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Economy in Brief

Zew Zig Zags Toward Zilch; Zew and What to Do
by Robert Brusca  March 17, 2020

Welcome to the wild wacky world of economic analysis during a global contagion with national policies slamming the brakes on at different speeds to head off the spread of the virus in different regions around the globe.

As you can see in the Zew report, the corona backlash is finally being captured in Western data. We already saw Chinese data register a plunge in China’s PMI index. But until the last few days, western data releases have been whistling past the grave yard. Well, no more is that the case. Not all reports are affected, but the Zew report is a survey of the opinions and perceptions of financial experts; it is on top of the breaking news.

Current conditions developments
In February 2019, the euro area began to register a negative current macroeconomic assessment. At that time, the United Kingdom, France, and Italy were negatively assessed. And they had been negative through most of the post financial crisis period. But in February the EMU assessment turned negative in July 2019 Germany turned negative and in the current report for March 2020 the U.S. has just dropped to a negative assessment from +48.1 last month, a stunning one month drop. Still, after turning negative in February 2019 conditions deteriorated to an October/November local low then began to improve. For example the EMU reading bottomed in 2019 at -26.4 in October and improved to -9.9 in January slipping only very slightly to -10.3 in February before being crushed in this report at a reading of minus 48.5 as the impact of corona began to register.

The clear message is that the Zew experts that in the wake of the U.S.-China trade deal conditions were improving or were expected to improve. Instead, the virus came it spread for a while it was denied and now its impact is undeniable, ubiquitous, and bad.

Macroeconomic expectations
Macroeconomic expectations changed more or less parallel with the experience of current conditions. In April 2018 macroeconomic expectations turned to negative readings across most of the countries in the table. By June the U.S., Japan and France also took on negative readings joining the rest of the pack. Macro-expectations were hard hit in December 2018 and for many that was their low reading at the time; a few countries slipped to lower readings still in January or February of 2019. There was a revival though April-May and then a worsening to new low readings for this episode around August. The movements largely followed U.S.-China trade news. By December with a U.S.-China Phase-One trade deal pending the euro area, Germany and Japan shed their negative readings. The U.S. shed its negative reading in February. And that was just in time for all of these countries to see macroeconomic expectations tank to low readings in March 2020, in the current report. The one-month change is astonishing.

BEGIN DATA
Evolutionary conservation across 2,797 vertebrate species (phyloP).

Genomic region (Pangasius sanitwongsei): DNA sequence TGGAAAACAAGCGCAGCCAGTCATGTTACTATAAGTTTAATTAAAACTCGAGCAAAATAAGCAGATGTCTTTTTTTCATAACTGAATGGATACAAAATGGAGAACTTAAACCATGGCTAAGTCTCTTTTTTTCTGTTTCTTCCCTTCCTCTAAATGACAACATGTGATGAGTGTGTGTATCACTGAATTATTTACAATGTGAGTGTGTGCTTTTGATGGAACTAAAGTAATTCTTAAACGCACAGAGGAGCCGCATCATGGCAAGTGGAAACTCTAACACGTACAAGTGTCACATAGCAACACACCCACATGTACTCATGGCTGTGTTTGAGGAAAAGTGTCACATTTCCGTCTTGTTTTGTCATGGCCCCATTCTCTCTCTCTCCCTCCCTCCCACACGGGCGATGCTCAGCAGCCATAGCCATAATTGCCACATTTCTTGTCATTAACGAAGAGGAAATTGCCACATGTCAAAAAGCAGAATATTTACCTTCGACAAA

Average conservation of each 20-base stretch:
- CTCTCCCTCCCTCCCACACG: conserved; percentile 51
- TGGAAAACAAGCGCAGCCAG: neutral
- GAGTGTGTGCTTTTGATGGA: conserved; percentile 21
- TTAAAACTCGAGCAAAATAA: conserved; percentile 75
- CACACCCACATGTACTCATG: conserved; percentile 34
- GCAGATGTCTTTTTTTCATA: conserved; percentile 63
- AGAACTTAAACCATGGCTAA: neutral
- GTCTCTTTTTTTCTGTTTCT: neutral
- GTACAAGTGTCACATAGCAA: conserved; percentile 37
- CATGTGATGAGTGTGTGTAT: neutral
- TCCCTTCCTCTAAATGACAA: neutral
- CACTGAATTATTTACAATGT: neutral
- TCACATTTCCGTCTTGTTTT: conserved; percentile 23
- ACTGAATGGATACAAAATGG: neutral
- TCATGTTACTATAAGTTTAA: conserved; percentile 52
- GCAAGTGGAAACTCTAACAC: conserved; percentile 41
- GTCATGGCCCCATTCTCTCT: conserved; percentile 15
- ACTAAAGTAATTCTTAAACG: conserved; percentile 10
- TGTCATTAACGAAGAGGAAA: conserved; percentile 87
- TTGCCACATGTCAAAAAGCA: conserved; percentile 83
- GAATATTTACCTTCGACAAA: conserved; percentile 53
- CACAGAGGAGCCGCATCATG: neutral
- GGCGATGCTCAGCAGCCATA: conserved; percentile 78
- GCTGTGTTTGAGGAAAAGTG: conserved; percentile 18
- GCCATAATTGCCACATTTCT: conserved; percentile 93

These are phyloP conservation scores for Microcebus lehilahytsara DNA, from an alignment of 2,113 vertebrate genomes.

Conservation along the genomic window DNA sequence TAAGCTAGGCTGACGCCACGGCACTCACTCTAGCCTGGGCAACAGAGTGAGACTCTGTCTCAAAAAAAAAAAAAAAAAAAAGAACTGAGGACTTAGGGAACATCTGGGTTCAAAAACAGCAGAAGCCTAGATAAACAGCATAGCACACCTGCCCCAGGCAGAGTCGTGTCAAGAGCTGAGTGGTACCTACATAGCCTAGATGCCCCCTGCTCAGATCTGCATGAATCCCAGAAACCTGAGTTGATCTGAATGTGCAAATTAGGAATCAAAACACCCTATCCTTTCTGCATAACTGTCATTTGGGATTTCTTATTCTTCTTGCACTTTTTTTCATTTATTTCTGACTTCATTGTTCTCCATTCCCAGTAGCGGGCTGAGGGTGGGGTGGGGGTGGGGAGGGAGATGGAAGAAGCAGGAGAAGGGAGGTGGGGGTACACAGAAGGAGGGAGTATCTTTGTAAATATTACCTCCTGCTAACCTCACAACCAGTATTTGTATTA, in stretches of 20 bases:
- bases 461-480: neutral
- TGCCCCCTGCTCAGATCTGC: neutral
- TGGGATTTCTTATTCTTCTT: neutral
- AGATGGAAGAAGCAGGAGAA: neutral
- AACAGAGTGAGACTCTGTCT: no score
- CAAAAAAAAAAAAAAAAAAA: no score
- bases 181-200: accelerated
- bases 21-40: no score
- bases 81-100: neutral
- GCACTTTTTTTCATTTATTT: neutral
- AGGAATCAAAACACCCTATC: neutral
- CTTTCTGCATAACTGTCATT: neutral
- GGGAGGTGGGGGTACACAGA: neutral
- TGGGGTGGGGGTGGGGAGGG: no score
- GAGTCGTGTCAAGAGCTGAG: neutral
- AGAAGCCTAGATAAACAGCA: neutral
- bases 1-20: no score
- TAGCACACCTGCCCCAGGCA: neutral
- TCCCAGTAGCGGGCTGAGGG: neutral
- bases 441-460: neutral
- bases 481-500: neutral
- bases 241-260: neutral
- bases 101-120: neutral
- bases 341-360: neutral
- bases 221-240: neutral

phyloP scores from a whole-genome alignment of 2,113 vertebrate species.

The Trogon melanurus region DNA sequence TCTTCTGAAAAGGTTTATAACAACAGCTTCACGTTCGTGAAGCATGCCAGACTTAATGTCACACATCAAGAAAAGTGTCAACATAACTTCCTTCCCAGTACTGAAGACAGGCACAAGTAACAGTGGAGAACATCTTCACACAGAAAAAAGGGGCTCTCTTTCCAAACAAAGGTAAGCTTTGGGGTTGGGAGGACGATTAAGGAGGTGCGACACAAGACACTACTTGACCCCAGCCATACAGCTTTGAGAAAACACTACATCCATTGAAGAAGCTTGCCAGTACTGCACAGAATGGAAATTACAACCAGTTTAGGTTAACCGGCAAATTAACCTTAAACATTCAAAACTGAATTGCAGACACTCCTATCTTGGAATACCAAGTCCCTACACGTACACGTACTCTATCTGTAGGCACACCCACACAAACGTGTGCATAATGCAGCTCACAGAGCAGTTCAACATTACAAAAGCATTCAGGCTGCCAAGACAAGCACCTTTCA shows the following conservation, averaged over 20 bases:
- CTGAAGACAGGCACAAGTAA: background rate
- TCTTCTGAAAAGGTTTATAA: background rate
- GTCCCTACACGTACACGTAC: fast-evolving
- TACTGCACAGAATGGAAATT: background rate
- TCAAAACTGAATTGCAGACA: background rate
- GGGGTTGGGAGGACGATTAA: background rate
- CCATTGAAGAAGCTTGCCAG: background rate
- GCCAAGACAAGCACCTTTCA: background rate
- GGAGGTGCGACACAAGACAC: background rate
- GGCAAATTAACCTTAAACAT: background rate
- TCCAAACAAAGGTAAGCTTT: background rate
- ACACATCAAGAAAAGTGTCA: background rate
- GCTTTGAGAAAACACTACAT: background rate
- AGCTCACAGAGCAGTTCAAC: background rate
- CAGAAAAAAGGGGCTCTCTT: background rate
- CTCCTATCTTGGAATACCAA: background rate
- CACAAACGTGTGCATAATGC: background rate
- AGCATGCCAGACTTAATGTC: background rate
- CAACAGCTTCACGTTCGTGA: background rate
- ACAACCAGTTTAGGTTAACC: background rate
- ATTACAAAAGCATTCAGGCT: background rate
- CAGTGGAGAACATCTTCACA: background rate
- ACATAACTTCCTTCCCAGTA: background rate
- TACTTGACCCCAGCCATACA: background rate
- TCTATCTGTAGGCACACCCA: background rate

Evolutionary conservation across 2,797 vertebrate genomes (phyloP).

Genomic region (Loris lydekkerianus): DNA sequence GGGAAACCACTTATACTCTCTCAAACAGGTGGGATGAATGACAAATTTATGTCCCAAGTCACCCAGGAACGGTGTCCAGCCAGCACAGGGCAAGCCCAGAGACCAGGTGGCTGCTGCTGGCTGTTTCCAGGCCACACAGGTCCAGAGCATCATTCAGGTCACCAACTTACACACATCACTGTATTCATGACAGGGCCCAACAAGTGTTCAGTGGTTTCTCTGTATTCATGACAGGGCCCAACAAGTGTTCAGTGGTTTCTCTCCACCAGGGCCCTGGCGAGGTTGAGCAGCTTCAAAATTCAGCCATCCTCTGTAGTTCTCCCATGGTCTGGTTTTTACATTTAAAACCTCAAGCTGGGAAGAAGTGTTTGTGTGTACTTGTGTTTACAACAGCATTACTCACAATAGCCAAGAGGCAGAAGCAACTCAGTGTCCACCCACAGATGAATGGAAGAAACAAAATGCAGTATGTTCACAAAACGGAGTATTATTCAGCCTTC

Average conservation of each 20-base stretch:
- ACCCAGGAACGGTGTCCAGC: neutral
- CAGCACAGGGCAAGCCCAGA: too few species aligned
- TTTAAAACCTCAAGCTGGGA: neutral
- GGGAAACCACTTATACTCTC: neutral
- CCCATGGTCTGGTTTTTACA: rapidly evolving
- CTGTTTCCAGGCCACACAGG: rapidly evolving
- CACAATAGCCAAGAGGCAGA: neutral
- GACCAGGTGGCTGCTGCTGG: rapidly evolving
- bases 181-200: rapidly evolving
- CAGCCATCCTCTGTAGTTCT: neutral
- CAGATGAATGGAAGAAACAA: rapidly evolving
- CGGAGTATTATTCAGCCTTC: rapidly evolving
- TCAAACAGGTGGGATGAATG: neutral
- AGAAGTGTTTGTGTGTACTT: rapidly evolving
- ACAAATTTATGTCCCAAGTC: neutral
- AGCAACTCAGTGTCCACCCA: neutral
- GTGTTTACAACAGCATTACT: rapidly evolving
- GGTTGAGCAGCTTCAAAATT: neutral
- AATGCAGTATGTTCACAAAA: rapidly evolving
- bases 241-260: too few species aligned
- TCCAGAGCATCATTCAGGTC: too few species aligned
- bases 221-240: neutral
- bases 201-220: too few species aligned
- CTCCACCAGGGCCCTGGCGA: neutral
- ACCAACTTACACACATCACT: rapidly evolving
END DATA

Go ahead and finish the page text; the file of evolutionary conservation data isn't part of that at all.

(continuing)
Inflation expectations readings also have cycles to some extent, but inflation expectations now are at extremely weak readings in March across the board.

Interest rates
Short-term interest rate expectations that eroded slightly and unevenly in February have plunged in March. There are now large negative expectations across the board. Long-term interest rate expectations are weaker across the board with negative assessments everywhere except in Germany where fiscal stimulus is expected and that has lifted rate expectations there on balance.

Oddly with stock markets in total pandemonium and much of the recent extreme selling probably coming AFTER these surveys were filled in, the Zew experts had become quite positive on the outlook for equities in March. Oddly they also apparently foresaw a Russia-OPEC oil deal (that did not happen) since they also have oil prices expected higher when in fact both WTI and Brent oil grades have recently traded below $30/barrel.

Percentile standings
The table below registers percentile standings of the underlying diffusion survey data. It was the diffusion data I cited in the above paragraphs. The percentile rankings assess and rank the diffusion readings in a queue of data back to 1999 to give the current readings perspective.